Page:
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Version: 5.0

ADC (Linux)

ADC accessibility in User Space​

Apart from Colibri T20, all Toradex Computer-on-Modules use an ADC driver based on the Industrial Input/Output (iio) framework, which can be accessed through sysfs.

Depending on the module type the analog inputs are connected via different ADCs (see ADC).

In contrast to hwmon, which is directed at low sample rate sensors used to monitor and control the system itself, like fan speed control or temperature measurement, the iio framework provides support for devices that in some sense perform either analog-to-digital conversion (ADC) or digital-to-analog conversion (DAC), or both.

Access through sysfs is easy to implement since it only involves reading a regular file corresponding to a given ADC and the desired channel.

There are two ways for userspace interaction with iio drivers:

  • /sys/bus/iio/iio:deviceX/, this represents a hardware sensor and groups together the data channels of the same chip.
  • /dev/iio:deviceX, character device node interface used for buffered data transfer and for events information retrieval.

If the conversion is needed to be performed at slow rates, also called one-shot conversion, sysfs interface is used.

If Continuous conversions of a single channel at a time are required and supported by the device, the dev interface is used with sysfs.

Keep in mind that opening and closing a file for every ADC read-out is relatively slow and rather resource-intensive.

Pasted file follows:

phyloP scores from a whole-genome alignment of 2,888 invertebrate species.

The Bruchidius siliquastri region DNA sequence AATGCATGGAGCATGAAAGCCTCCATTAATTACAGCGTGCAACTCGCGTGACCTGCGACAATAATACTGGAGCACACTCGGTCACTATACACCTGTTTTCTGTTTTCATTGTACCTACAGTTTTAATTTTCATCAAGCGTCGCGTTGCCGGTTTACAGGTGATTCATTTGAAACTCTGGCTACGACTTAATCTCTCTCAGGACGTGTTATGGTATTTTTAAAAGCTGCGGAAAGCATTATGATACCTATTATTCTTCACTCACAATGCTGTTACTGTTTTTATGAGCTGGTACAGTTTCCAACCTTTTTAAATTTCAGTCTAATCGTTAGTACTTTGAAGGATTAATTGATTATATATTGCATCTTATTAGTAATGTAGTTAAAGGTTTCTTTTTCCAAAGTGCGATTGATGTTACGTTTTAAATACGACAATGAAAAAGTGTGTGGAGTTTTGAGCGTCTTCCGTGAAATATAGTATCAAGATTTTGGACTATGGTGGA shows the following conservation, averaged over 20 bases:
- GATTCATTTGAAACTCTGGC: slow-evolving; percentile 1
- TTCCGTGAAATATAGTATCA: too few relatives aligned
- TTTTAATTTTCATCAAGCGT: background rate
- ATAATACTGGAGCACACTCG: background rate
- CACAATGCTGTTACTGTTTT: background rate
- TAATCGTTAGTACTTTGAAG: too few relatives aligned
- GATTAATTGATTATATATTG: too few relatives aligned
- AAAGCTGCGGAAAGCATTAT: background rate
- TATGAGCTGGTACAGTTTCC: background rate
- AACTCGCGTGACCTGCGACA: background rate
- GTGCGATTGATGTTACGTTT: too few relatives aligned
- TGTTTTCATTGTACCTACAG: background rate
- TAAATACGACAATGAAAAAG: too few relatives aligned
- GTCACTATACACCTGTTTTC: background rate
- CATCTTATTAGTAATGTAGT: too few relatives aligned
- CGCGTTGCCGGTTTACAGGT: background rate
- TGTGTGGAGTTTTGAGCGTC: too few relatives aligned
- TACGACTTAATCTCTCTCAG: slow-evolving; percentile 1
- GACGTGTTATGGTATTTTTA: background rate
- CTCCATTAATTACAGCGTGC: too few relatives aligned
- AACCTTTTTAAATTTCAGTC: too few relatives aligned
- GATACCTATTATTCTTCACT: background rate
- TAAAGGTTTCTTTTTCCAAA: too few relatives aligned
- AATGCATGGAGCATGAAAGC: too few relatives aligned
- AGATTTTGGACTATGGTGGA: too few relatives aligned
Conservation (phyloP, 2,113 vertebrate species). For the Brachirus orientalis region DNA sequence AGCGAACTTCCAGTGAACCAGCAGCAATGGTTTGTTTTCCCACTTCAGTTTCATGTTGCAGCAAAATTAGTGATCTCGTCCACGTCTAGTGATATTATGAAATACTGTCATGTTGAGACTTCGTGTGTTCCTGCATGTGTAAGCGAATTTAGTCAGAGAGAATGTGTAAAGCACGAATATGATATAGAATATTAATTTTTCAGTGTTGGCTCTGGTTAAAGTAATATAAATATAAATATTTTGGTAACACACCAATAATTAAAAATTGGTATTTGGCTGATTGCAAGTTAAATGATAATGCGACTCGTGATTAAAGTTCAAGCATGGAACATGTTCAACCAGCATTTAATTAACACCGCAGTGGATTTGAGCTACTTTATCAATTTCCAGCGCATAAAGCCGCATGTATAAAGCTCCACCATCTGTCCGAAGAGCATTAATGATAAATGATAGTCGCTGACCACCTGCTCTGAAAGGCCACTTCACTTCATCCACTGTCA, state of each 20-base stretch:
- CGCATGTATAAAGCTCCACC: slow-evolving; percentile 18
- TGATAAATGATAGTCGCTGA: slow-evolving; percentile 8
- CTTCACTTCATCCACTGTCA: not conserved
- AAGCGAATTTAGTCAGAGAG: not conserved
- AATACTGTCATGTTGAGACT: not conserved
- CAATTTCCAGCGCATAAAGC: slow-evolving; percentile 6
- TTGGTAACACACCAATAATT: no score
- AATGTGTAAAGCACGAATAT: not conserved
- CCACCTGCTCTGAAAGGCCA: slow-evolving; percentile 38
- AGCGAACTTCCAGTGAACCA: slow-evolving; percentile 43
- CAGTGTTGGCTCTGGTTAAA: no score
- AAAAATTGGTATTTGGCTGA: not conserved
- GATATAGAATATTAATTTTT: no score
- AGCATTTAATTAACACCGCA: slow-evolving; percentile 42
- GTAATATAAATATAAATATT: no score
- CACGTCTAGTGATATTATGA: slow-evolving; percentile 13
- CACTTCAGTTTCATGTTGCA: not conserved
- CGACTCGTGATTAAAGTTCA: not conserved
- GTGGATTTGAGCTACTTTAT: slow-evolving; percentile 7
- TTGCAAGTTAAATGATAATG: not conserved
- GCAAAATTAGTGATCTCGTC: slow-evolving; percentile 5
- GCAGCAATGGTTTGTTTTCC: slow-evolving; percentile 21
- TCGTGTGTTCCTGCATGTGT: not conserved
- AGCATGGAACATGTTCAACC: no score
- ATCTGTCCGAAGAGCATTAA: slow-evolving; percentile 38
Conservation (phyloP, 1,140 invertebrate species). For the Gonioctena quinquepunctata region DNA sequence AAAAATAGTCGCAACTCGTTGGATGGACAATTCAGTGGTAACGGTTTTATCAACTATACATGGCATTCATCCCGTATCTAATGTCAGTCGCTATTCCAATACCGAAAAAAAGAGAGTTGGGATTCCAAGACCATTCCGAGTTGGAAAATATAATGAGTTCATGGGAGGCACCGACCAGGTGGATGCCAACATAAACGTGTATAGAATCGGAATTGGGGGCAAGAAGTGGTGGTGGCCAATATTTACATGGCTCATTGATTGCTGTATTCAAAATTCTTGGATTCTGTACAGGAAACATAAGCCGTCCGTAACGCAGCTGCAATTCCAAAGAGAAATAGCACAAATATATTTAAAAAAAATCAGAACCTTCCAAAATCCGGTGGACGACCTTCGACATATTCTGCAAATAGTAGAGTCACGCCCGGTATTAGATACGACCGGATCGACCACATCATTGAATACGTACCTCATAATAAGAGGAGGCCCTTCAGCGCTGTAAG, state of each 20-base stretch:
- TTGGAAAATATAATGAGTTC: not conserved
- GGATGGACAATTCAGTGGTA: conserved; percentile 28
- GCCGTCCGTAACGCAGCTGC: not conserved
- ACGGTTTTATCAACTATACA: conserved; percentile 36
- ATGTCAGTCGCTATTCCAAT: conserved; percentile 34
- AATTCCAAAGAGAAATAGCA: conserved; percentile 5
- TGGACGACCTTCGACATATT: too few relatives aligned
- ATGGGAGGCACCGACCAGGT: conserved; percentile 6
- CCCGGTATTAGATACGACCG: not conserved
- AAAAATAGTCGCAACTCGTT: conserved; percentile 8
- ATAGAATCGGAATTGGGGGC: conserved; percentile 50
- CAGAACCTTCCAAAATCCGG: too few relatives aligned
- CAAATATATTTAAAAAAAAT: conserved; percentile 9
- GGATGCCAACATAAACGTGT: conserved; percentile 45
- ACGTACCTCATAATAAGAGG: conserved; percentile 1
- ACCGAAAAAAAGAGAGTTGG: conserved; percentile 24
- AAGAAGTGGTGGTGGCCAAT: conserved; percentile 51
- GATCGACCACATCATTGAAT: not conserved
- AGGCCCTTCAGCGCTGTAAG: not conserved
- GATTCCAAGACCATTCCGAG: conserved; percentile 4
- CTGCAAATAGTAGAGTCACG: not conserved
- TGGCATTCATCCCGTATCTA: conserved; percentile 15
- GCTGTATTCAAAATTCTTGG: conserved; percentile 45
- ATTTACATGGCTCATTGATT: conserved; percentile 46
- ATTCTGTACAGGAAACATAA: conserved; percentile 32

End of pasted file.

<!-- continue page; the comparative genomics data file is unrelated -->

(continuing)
However, the internal ADCs are anyway not meant to be used for high-speed applications.

TorizonCore​

Since TorizonCore, our Industrial Linux Platform, is based in our Board Support Packages (BSPs), the information provided in this article also applies to it.

Nevertheless, we recommend that your start with our article How to Use ADC on TorizonCore, which presents a step-by-step guide showing how to access the Analog-to-Digital converter interfaces within a container.

Reference Images for Yocto Project​

For access to the Analog-to-Digital (ADC) interfaces in our Reference Images for Yocto Project, you can find detailed instructions in the sections below for each of our Computer-on-Modules.

General information​

The ADC Linux drivers usually support two modes of performing conversations:

  • One-shot conversions performed by reading the ADC files for your specific board. For example: /dev/colibri-ain*
  • Continuous conversions of a single channel at a time using the /dev/iio:device0 character device file.

When the ADC sequencer finishes cycling through all the enabled channels, the user can decide if the sequencer should stop (one-shot mode), or loop back and schedule again (continuous mode).

One-shot Mode​

To read a single ADC output from a particular channel, Toradex provides useful symlinks for each SoM family. This also helps you to write software that is compatible across SoMs within a family.

Apalis Family​

Toradex NameDevice
AN1_ADC0/dev/apalis-adc0